Couple tell of ‘imprisonment’ at £3,500 Holiday Inn quarantine hotel after arriving from South Africa ‘with mould on walls, no central heating and food waste left in corridors’
- Couple claim inadequate conditions at £3,500 quarantine hotel for 10-day stay
- Richard and Emma, from Swansea, travelled home to the UK from South Africa
- Pair were placed in the Holiday Inn, south Luton in Bedfordshire on 8 December
- They have shared images of mould on the walls and the broken central heating
A couple forced into hotel quarantine after returning from a red list country have shared pictures of mould on the walls and broken central heating, which is costing them £3,500 for a 10 day stay.
Richard and Emma had travelled to South Africa on November 22 when the country was placed on the UK’s red list during the second day of their trip, which meant they were required to check into a designated quarantine hotel.
The couple were placed into a Holiday Inn, south Luton in Bedfordshire on 8 December, costing them £3,500 for a 10 day stay, and were surprised to find their dietary needs were not properly catered for – forcing them to order takeaways.
Richard, from Swansea in Wales, said he feels ‘imprisoned’ because guards sit outside their room 24 hours a day giving them no privacy and food waste is not collected, leaving it stacked up in corridors.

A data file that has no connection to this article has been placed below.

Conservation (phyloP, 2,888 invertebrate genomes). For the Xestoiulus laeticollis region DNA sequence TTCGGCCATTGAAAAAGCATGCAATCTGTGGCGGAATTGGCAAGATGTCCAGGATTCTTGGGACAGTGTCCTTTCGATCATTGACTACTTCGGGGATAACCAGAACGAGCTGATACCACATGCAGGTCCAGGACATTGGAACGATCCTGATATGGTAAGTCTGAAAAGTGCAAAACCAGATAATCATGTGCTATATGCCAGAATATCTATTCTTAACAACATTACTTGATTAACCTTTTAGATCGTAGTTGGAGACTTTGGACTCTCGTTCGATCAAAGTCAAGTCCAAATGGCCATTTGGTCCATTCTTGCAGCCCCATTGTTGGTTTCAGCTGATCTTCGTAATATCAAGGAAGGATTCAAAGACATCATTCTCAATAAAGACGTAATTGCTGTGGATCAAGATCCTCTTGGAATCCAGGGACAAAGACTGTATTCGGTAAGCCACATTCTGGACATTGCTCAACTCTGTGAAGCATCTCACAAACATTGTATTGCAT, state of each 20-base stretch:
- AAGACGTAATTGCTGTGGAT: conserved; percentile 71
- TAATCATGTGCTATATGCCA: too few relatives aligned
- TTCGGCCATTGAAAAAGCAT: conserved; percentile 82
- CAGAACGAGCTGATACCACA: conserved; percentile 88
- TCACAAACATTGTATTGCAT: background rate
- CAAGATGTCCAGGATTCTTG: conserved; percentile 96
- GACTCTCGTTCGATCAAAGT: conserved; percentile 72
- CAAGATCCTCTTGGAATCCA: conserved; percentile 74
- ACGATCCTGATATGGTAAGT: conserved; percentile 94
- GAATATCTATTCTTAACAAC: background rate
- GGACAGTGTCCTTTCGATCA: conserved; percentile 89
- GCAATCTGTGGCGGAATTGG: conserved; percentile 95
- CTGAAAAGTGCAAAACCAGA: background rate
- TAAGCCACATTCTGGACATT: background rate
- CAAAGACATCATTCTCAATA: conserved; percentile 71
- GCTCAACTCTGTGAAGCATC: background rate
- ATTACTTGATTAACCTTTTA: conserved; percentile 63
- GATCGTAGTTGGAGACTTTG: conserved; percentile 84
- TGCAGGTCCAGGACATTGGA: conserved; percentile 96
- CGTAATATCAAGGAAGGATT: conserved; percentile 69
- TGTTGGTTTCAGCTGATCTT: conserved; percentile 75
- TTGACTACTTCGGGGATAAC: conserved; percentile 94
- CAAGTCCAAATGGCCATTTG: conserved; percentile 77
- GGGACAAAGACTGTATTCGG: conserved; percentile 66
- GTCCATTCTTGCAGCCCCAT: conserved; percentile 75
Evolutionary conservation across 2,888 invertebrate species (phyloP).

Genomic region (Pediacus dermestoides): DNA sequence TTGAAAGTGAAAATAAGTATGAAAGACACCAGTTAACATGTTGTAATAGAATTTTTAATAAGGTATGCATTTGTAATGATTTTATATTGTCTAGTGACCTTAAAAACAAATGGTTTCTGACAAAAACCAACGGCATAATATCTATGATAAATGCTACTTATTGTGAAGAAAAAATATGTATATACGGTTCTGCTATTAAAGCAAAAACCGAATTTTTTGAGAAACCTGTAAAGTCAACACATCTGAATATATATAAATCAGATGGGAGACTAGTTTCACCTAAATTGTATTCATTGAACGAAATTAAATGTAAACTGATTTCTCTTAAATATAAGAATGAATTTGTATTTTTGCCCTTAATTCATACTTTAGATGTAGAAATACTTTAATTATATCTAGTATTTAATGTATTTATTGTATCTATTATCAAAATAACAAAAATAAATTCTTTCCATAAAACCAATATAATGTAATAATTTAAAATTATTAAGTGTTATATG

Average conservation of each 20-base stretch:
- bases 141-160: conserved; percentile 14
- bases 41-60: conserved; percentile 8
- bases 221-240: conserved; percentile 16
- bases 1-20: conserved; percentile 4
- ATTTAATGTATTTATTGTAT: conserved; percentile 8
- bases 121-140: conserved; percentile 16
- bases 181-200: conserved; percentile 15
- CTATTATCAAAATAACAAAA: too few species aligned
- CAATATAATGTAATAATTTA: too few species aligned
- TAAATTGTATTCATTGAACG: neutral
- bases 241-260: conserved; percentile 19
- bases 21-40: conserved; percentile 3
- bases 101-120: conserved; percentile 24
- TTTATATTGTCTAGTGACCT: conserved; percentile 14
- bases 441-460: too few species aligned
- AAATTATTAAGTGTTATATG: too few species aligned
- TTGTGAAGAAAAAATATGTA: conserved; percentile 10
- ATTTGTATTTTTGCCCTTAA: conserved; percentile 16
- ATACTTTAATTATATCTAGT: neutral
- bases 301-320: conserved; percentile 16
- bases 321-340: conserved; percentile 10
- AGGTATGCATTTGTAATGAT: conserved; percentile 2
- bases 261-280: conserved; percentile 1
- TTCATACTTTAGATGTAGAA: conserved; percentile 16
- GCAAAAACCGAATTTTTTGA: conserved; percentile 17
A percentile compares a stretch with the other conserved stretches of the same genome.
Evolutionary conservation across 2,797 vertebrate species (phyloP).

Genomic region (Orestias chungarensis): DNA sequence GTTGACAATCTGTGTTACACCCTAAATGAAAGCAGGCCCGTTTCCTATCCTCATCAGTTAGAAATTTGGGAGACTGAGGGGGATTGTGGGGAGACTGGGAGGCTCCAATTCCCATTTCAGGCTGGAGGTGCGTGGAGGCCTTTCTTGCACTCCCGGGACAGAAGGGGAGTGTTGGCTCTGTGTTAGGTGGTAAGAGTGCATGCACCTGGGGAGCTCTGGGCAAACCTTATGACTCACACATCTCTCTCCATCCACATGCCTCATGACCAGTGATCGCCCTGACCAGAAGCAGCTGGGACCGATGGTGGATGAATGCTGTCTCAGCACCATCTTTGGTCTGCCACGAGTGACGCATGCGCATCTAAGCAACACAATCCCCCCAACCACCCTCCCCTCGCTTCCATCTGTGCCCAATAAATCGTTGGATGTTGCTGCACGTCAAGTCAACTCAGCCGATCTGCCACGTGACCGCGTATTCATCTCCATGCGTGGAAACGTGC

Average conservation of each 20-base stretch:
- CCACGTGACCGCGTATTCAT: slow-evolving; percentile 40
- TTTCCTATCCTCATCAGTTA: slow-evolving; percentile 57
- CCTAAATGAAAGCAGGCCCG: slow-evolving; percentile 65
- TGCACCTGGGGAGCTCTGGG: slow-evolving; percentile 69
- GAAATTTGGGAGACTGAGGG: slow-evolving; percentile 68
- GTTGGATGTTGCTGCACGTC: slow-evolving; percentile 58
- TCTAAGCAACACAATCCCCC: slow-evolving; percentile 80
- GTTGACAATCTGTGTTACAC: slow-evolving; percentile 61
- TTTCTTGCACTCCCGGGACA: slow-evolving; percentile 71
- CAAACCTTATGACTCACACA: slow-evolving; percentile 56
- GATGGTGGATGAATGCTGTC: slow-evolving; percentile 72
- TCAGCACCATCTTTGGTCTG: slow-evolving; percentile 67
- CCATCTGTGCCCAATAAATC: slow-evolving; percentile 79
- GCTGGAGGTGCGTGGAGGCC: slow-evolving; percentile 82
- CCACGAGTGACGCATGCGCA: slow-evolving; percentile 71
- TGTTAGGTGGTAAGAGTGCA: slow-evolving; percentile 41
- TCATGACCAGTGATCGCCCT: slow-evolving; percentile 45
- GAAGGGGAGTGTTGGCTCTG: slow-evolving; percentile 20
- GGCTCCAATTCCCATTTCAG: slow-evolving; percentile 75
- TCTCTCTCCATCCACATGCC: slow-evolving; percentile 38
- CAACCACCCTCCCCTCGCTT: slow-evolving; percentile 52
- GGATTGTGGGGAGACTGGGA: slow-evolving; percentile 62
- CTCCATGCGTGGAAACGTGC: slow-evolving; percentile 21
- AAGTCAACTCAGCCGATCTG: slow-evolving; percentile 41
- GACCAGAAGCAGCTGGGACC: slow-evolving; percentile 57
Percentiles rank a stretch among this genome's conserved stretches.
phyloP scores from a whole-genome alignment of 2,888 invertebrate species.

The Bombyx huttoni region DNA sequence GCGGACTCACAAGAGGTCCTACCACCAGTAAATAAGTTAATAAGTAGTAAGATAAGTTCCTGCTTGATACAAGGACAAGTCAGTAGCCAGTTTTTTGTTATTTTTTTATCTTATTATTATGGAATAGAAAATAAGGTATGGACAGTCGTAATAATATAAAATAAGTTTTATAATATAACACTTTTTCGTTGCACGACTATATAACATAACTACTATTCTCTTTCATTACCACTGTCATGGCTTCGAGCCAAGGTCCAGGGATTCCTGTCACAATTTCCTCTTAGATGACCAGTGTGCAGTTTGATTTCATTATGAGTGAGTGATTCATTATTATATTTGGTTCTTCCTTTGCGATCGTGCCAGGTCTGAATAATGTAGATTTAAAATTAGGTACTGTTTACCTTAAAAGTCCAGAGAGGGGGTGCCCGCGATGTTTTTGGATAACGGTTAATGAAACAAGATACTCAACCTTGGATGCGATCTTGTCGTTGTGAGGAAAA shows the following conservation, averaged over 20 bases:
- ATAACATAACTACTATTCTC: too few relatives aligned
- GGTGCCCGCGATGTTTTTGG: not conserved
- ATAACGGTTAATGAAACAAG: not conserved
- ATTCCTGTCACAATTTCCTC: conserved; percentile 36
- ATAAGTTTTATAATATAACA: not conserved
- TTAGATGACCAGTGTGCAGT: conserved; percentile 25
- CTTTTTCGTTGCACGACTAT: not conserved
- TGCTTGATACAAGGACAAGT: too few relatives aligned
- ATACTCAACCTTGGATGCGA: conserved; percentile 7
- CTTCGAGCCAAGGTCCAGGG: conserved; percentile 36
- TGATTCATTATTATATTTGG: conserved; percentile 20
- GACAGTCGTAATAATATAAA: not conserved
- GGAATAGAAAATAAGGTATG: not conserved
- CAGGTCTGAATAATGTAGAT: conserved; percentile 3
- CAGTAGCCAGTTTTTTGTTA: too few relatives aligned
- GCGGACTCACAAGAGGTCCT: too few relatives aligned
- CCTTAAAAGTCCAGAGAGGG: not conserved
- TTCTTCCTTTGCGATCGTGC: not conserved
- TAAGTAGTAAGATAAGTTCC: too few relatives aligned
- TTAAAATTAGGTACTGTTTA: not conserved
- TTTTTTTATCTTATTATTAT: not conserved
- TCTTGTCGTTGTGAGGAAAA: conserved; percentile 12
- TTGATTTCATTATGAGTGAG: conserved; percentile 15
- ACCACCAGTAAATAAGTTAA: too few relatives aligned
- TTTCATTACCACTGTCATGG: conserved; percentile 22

The couple claimed their dietary needs were not properly catered for, leaving people hungry or having to order food into the hotel, which is left in the corridors (pictured)
Richard said ‘This morning I laughed because my gluten and dairy free meal was a carton of cow’s milk and a croissant (above). We are allowed to order in, so we’ve been doing that as well’
The food appears to be microwavable meals and ‘When we’re done with our food, everyone puts the wasted food outside the room. That photo was taken on the afternoon of day one and you can see how the food bags hadn’t been collected for the past 24 hours
Richard said the couple found mould on the wall of their small room (pictured), which only comes with one portable heater
He said: ‘We ended up travelling [to South Africa] two days before it went back onto the red list.
‘The government cancelled the flights so we couldn’t get back, so we carried on the trip as normal.
‘We were supposed to be going to a Radisson Blu in London, which is a reasonable hotel, but it was for the wrong date as the airline changed the flight.
‘After five or six hours of phone calls with CTM, we eventually got booked into the hotel we’re in now.